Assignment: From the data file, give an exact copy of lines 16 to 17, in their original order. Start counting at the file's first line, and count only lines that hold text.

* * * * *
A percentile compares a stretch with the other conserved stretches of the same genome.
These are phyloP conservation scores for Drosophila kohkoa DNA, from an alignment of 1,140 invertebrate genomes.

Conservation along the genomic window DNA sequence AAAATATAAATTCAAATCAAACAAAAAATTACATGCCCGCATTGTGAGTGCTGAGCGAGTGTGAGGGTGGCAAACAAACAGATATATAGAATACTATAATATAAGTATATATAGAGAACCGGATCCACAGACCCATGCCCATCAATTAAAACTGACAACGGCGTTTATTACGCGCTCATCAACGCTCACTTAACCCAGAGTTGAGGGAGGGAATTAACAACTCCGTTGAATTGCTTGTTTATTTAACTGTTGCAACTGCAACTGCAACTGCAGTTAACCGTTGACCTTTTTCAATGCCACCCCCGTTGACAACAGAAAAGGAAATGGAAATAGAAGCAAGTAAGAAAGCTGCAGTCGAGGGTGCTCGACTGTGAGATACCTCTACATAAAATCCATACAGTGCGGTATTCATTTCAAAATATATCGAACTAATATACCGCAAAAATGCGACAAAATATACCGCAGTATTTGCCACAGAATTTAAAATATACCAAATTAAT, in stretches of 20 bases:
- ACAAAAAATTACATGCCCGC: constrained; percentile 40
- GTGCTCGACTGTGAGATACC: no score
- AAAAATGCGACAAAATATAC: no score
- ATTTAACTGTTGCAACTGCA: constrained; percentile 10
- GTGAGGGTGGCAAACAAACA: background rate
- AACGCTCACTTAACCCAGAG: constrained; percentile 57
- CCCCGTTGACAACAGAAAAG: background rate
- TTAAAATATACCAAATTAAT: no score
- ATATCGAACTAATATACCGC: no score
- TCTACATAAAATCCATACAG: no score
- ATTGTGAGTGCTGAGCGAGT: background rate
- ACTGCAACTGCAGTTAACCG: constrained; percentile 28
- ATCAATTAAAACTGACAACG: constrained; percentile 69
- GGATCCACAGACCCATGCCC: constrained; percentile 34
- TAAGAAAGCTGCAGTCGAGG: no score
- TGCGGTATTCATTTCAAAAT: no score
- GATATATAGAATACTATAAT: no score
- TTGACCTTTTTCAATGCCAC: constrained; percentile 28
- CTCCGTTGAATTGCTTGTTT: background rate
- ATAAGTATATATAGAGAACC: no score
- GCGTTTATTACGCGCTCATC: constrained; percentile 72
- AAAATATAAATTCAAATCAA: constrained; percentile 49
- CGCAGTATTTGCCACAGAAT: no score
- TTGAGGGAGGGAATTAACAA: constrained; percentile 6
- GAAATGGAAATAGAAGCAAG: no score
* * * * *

- ATCAATTAAAACTGACAACG: constrained; percentile 69
- GGATCCACAGACCCATGCCC: constrained; percentile 34